As with yesterday, the following comes courtesy of Grace Hill Media, and makes a compelling point about the vulnerability which accompanies grief. When we are desperate–hurting, grieving, alone–we are often altogether too open to anything which will assuage the pain, numb it, drown out its voice.
Yet that very voice always comes screaming back, shrieking like a banshee, claws like meat hooks piercing our souls. The late, great C.S. Lewis well said that "our passions are not too strong, but too weak… We muck about with drink and sex, when all the the splendors of heaven are open to us."
Yet when we are down in the very depths of despair we don't see that splendor. Grief, loss, pain pale the light, and we reach out for whatever shred of comfort we can find.
Sometimes that takes us to dark places. Whatever comfort we find there turns to ashes and dust, blowing away upon a baleful wind.
And then there is hell to pay…
We know this, but when we're that far gone into despondency we don't care. God doesn't seem real any longer, or if we cling to a shred of faith in his existence, it's in a capricious deity who doesn't care.
Else why would he cause, or allow, us such pain?
Thus the downward spiral goes.
Fortunately, as David wrote, even the darkness is as light to him. And the thing about hitting bottom is that we've hit bottom. We may not be able to see it at the time, but there is a way back up…
Without further ado, Grace Hill Media:
Comforting Those Who Need Us Most
“Brothers and sisters, we do not want you to be uninformed about those who sleep in death, so that you do not grieve like the rest of mankind, who have no hope.
For we believe that Jesus died and rose again, and so we believe that God will bring with Jesus those who have fallen asleep in him.”
Life is a miracle filled with God’s blessings, love, and cherished memories. Life also comes with struggles, temptations, and loss. At some point in our lives, we will grieve the loss of a loved one. Our grief is one of the hardest things to overcome – and it manifests differently for everyone. We as God’s creatures love deeply and thus we feel loss strongly.
For many, it takes time, faith, prayer, and support to heal from the loss of a loved one. But for some, the journey may be too difficult and their burden too heavy. We’ve all heard that there are 5 stages of grief: denial, anger, bargaining, depression, and acceptance. But what if someone struggles to heal? What happens if they get stuck in one of the stages of grief – anger- for example can lead to a great deal of self-destruction. How far might a person go “to make the pain go away.”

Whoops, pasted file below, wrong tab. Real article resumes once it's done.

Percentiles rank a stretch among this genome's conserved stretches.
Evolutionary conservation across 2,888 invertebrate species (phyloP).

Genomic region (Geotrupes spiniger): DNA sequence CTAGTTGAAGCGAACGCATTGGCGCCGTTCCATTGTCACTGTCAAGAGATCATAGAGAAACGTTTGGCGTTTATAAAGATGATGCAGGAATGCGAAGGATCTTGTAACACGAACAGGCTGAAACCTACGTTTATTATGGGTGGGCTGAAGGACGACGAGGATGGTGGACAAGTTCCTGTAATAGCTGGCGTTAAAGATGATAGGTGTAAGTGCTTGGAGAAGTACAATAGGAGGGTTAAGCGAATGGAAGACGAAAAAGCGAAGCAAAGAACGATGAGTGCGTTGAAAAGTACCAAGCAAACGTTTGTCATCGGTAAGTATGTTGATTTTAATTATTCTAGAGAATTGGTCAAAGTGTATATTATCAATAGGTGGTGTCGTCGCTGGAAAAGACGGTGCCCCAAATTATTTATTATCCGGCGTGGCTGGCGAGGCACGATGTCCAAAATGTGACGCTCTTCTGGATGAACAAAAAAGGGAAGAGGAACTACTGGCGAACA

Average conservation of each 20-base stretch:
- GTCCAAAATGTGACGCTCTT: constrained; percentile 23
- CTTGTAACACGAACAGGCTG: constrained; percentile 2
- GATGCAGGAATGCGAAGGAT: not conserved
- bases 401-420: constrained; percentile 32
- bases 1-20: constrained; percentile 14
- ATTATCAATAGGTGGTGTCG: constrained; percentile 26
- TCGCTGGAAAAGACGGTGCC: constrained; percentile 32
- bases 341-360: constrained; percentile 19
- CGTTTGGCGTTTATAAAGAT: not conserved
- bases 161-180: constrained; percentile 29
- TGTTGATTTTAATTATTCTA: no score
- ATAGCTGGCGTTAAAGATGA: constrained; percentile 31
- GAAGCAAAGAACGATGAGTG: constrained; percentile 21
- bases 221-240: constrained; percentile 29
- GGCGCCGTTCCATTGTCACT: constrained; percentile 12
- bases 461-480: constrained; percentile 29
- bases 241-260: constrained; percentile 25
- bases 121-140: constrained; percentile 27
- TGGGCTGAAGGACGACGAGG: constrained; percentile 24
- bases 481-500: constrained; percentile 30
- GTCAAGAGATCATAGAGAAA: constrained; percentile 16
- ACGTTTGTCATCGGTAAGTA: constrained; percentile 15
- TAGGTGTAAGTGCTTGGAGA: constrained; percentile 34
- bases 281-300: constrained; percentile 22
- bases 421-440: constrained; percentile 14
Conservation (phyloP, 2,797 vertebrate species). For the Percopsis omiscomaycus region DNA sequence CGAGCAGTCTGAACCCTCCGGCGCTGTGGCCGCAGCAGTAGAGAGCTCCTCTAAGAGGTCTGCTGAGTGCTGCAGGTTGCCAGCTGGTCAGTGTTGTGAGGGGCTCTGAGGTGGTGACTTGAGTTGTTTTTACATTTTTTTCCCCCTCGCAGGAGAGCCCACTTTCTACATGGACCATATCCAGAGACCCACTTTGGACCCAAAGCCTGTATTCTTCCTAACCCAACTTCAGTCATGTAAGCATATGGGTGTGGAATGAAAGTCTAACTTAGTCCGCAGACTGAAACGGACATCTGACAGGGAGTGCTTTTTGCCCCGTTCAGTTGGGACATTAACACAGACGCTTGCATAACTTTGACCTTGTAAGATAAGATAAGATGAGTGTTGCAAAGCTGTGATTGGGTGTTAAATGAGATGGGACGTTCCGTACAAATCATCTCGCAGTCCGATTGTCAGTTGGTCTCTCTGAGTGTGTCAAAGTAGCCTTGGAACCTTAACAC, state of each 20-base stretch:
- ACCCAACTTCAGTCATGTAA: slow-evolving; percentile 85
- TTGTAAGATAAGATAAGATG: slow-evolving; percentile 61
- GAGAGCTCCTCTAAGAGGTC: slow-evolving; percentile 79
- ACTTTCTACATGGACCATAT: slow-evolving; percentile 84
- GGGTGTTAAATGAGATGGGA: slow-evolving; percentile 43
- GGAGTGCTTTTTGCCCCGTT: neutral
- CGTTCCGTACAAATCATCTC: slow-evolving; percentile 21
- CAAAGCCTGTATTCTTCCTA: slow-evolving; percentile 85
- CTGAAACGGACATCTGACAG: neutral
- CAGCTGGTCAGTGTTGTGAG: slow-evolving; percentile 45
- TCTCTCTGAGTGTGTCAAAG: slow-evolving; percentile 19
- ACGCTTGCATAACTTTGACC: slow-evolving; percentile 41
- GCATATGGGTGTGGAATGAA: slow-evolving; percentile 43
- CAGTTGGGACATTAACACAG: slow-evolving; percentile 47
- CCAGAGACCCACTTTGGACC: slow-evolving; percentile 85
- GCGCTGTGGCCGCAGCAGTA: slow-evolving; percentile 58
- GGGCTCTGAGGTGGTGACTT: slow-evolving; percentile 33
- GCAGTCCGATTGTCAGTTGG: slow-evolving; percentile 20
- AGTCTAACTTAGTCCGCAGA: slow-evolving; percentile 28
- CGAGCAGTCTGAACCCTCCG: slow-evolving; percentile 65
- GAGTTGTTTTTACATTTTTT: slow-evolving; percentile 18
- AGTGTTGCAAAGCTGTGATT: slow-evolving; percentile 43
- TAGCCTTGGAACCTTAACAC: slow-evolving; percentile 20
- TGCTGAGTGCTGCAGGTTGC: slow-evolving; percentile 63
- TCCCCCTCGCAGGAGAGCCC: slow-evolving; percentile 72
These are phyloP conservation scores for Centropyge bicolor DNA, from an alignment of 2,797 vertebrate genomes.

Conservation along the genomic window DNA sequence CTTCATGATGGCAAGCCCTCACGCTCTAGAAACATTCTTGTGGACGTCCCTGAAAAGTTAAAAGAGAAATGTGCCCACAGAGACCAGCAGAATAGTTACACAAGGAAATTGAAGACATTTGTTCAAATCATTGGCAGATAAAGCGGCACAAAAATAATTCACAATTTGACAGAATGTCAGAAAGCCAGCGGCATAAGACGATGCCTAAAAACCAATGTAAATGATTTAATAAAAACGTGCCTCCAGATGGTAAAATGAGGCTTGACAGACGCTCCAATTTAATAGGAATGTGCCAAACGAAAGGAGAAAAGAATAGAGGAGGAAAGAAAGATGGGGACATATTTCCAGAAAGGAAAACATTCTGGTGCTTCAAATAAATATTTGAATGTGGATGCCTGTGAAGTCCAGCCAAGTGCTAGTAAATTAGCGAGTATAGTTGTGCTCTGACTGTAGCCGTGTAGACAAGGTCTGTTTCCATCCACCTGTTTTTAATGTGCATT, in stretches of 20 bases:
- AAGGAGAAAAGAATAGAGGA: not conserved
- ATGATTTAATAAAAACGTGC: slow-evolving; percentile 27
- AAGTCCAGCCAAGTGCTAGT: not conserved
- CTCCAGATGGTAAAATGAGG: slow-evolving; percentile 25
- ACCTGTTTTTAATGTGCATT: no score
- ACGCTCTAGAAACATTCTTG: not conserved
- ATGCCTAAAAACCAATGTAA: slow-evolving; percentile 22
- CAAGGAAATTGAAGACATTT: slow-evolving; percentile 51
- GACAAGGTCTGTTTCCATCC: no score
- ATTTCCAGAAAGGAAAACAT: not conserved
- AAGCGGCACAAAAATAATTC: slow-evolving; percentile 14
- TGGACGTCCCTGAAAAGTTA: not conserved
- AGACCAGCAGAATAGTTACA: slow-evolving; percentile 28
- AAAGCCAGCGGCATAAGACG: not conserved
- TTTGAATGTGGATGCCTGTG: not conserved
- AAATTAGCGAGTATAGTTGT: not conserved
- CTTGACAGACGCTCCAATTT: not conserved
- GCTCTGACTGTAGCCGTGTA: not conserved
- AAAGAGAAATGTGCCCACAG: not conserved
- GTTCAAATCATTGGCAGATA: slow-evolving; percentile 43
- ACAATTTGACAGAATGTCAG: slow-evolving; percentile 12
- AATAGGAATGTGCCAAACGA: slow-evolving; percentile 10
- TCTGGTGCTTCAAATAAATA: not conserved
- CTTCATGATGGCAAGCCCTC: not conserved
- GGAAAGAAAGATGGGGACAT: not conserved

There’s an upcoming film “Annabelle: Creation” that deals with this very premise. I’m not usually a fan of horror movies but there’s something in the storyline of this upcoming film that’s worth talking about. The movie begins with two parents – the Mullins – who suffer through the unimaginable and sudden death of their daughter. Their grief is unbearable, and it is when they are at their weakest and most vulnerable that temptation and evil comes with whispers of consolation, and a way of “seeing” their little girl again. I don’t want to give away any more plot spoilers, but needless to say the Mullins give into temptation, and a supernatural battle against evil takes place in their home. If you’re a fan of horror movies, you may really enjoy this film which releases in theaters this Friday, August 11.
Though the Mullins are fictional characters, the idea that we’ll do anything to hold on to a loved one who has passed and/or that evil wants to take advantage of us during a time when we are vulnerable can be very real.
Grief, especially when it comes unexpectedly, can crush the spirit of even the strongest among us. As Christians, it is my hope that whenever we come across someone who is grieving, we reach out to comfort and support them with their immediate needs (ex. cooking dinner for the family, babysitting the children, etc.).
It is also my hope that we minister and share God love with them and remind them that they are not alone. As Christians it is our duty to take care, comfort, and pray for one another. Healing may take weeks, months, or years, but it is a comfort when they know they can turn to God and to their neighbors to help them through.
“Blessed be the God and Father of our Lord Jesus Christ, the Father of mercies and the God of all comfort.”
2 Corinthians 1:3
“After that, we who are still alive and are left will be caught up together with them in the clouds to meet the Lord in the air. And so we will be with the Lord forever. Therefore encourage one another with these words.”